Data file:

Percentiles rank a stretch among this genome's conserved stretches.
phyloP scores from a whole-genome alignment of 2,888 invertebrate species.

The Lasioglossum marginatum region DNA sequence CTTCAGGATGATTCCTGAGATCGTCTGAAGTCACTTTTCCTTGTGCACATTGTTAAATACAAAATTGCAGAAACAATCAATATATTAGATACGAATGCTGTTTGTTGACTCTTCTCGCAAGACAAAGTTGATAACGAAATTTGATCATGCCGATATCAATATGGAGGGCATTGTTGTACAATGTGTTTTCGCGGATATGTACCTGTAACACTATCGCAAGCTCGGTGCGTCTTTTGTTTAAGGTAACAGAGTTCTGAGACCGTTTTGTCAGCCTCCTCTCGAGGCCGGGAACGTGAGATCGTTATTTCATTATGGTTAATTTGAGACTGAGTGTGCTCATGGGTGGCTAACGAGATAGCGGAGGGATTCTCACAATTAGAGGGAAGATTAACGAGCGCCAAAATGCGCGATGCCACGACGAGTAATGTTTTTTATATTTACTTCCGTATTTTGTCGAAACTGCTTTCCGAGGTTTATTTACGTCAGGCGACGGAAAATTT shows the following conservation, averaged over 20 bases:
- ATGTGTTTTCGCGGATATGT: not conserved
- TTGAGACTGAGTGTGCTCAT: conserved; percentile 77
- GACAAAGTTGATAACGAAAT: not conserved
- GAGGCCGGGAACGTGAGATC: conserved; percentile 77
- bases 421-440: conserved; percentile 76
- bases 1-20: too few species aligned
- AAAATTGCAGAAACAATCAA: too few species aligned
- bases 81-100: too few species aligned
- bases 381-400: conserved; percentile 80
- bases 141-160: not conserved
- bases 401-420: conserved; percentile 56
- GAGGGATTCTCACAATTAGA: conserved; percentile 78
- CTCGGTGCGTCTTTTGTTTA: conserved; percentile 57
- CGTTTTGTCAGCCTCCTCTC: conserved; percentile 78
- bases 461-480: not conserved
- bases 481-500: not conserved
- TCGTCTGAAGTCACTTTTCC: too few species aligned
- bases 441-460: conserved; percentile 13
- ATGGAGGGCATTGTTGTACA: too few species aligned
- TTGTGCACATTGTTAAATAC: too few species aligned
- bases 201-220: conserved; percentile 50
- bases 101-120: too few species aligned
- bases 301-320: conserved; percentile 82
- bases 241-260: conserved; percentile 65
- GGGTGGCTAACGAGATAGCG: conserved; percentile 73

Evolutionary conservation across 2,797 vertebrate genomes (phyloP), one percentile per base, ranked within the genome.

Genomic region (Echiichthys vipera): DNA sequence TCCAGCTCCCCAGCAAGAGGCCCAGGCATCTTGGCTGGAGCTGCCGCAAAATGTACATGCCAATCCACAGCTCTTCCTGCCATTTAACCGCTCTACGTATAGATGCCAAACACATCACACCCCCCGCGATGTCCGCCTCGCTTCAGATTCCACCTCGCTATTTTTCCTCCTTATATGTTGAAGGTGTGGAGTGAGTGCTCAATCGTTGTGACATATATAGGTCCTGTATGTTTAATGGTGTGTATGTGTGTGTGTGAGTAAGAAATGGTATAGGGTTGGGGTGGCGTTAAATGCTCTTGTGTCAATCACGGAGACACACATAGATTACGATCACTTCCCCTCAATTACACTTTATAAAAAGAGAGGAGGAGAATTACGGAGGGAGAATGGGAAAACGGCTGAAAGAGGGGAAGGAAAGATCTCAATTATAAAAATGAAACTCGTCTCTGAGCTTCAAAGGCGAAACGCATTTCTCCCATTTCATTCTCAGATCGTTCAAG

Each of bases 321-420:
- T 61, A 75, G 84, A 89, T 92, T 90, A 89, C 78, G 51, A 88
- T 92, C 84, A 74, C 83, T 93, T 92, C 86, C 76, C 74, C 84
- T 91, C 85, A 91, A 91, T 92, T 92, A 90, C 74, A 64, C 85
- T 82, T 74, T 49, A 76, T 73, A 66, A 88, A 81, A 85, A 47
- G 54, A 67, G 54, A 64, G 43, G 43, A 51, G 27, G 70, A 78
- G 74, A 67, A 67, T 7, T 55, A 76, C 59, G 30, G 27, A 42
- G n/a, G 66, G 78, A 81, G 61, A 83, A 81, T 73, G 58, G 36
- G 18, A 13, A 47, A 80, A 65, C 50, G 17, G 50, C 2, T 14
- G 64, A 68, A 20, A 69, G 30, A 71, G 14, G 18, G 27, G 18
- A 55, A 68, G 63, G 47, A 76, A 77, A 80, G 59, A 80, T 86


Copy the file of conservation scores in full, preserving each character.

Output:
Percentiles rank a stretch among this genome's conserved stretches.
phyloP scores from a whole-genome alignment of 2,888 invertebrate species.

The Lasioglossum marginatum region DNA sequence CTTCAGGATGATTCCTGAGATCGTCTGAAGTCACTTTTCCTTGTGCACATTGTTAAATACAAAATTGCAGAAACAATCAATATATTAGATACGAATGCTGTTTGTTGACTCTTCTCGCAAGACAAAGTTGATAACGAAATTTGATCATGCCGATATCAATATGGAGGGCATTGTTGTACAATGTGTTTTCGCGGATATGTACCTGTAACACTATCGCAAGCTCGGTGCGTCTTTTGTTTAAGGTAACAGAGTTCTGAGACCGTTTTGTCAGCCTCCTCTCGAGGCCGGGAACGTGAGATCGTTATTTCATTATGGTTAATTTGAGACTGAGTGTGCTCATGGGTGGCTAACGAGATAGCGGAGGGATTCTCACAATTAGAGGGAAGATTAACGAGCGCCAAAATGCGCGATGCCACGACGAGTAATGTTTTTTATATTTACTTCCGTATTTTGTCGAAACTGCTTTCCGAGGTTTATTTACGTCAGGCGACGGAAAATTT shows the following conservation, averaged over 20 bases:
- ATGTGTTTTCGCGGATATGT: not conserved
- TTGAGACTGAGTGTGCTCAT: conserved; percentile 77
- GACAAAGTTGATAACGAAAT: not conserved
- GAGGCCGGGAACGTGAGATC: conserved; percentile 77
- bases 421-440: conserved; percentile 76
- bases 1-20: too few species aligned
- AAAATTGCAGAAACAATCAA: too few species aligned
- bases 81-100: too few species aligned
- bases 381-400: conserved; percentile 80
- bases 141-160: not conserved
- bases 401-420: conserved; percentile 56
- GAGGGATTCTCACAATTAGA: conserved; percentile 78
- CTCGGTGCGTCTTTTGTTTA: conserved; percentile 57
- CGTTTTGTCAGCCTCCTCTC: conserved; percentile 78
- bases 461-480: not conserved
- bases 481-500: not conserved
- TCGTCTGAAGTCACTTTTCC: too few species aligned
- bases 441-460: conserved; percentile 13
- ATGGAGGGCATTGTTGTACA: too few species aligned
- TTGTGCACATTGTTAAATAC: too few species aligned
- bases 201-220: conserved; percentile 50
- bases 101-120: too few species aligned
- bases 301-320: conserved; percentile 82
- bases 241-260: conserved; percentile 65
- GGGTGGCTAACGAGATAGCG: conserved; percentile 73

Evolutionary conservation across 2,797 vertebrate genomes (phyloP), one percentile per base, ranked within the genome.

Genomic region (Echiichthys vipera): DNA sequence TCCAGCTCCCCAGCAAGAGGCCCAGGCATCTTGGCTGGAGCTGCCGCAAAATGTACATGCCAATCCACAGCTCTTCCTGCCATTTAACCGCTCTACGTATAGATGCCAAACACATCACACCCCCCGCGATGTCCGCCTCGCTTCAGATTCCACCTCGCTATTTTTCCTCCTTATATGTTGAAGGTGTGGAGTGAGTGCTCAATCGTTGTGACATATATAGGTCCTGTATGTTTAATGGTGTGTATGTGTGTGTGTGAGTAAGAAATGGTATAGGGTTGGGGTGGCGTTAAATGCTCTTGTGTCAATCACGGAGACACACATAGATTACGATCACTTCCCCTCAATTACACTTTATAAAAAGAGAGGAGGAGAATTACGGAGGGAGAATGGGAAAACGGCTGAAAGAGGGGAAGGAAAGATCTCAATTATAAAAATGAAACTCGTCTCTGAGCTTCAAAGGCGAAACGCATTTCTCCCATTTCATTCTCAGATCGTTCAAG

Each of bases 321-420:
- T 61, A 75, G 84, A 89, T 92, T 90, A 89, C 78, G 51, A 88
- T 92, C 84, A 74, C 83, T 93, T 92, C 86, C 76, C 74, C 84
- T 91, C 85, A 91, A 91, T 92, T 92, A 90, C 74, A 64, C 85
- T 82, T 74, T 49, A 76, T 73, A 66, A 88, A 81, A 85, A 47
- G 54, A 67, G 54, A 64, G 43, G 43, A 51, G 27, G 70, A 78
- G 74, A 67, A 67, T 7, T 55, A 76, C 59, G 30, G 27, A 42
- G n/a, G 66, G 78, A 81, G 61, A 83, A 81, T 73, G 58, G 36
- G 18, A 13, A 47, A 80, A 65, C 50, G 17, G 50, C 2, T 14
- G 64, A 68, A 20, A 69, G 30, A 71, G 14, G 18, G 27, G 18
- A 55, A 68, G 63, G 47, A 76, A 77, A 80, G 59, A 80, T 86